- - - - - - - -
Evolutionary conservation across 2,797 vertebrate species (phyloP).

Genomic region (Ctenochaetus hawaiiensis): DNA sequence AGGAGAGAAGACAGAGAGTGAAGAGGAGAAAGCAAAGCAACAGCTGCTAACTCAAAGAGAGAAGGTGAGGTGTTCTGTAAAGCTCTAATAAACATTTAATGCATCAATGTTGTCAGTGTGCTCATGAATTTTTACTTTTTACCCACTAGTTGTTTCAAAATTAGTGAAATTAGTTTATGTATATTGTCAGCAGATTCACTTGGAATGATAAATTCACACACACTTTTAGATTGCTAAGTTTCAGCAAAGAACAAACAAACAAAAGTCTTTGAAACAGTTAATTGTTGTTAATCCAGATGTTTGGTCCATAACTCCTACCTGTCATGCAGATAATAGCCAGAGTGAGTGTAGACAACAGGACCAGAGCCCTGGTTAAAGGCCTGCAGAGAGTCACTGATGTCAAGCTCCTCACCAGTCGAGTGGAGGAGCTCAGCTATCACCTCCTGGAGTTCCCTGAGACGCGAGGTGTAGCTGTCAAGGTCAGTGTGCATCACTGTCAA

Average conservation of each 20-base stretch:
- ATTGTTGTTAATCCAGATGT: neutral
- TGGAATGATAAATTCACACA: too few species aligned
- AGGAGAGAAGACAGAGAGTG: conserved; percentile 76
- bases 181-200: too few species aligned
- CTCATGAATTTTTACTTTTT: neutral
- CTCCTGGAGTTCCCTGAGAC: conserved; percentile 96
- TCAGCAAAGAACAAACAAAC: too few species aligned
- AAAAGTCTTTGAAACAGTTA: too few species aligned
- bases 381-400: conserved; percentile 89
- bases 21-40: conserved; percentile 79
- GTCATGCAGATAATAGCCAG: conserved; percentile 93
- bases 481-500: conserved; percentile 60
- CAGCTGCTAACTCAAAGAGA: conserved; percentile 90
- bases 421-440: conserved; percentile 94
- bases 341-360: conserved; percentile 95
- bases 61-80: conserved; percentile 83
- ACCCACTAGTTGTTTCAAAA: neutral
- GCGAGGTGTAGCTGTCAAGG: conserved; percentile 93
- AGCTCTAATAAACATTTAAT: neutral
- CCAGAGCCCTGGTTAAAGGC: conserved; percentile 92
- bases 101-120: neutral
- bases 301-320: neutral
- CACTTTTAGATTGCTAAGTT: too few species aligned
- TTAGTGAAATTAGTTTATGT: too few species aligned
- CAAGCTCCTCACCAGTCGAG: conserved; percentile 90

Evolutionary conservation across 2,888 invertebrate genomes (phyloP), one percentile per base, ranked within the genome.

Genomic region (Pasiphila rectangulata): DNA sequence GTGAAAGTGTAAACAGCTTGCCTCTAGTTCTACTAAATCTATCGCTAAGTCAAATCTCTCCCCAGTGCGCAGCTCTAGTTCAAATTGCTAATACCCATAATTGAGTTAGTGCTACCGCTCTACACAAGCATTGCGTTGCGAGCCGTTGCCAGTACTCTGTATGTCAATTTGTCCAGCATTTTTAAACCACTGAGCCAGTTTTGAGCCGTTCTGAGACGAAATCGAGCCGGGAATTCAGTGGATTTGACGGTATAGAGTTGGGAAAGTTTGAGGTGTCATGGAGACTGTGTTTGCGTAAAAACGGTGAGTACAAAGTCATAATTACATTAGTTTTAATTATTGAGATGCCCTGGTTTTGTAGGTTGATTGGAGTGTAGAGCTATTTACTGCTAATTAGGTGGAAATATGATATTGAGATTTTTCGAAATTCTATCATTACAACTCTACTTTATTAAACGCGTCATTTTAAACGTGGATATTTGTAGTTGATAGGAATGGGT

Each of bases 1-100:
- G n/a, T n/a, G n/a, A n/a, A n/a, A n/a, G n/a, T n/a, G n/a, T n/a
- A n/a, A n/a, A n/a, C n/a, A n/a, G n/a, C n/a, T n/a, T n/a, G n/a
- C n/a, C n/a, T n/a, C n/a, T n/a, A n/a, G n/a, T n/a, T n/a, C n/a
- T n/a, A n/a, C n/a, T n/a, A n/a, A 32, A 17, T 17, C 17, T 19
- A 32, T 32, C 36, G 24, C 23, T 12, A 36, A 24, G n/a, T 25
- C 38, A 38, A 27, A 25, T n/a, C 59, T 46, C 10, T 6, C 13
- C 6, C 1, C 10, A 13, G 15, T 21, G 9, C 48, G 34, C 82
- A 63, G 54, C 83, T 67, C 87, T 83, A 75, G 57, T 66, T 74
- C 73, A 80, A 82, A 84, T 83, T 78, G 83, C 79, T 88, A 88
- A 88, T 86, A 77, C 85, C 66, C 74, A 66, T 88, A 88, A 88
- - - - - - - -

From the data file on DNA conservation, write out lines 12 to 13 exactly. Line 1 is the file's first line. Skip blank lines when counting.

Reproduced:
- bases 381-400: conserved; percentile 89
- bases 21-40: conserved; percentile 79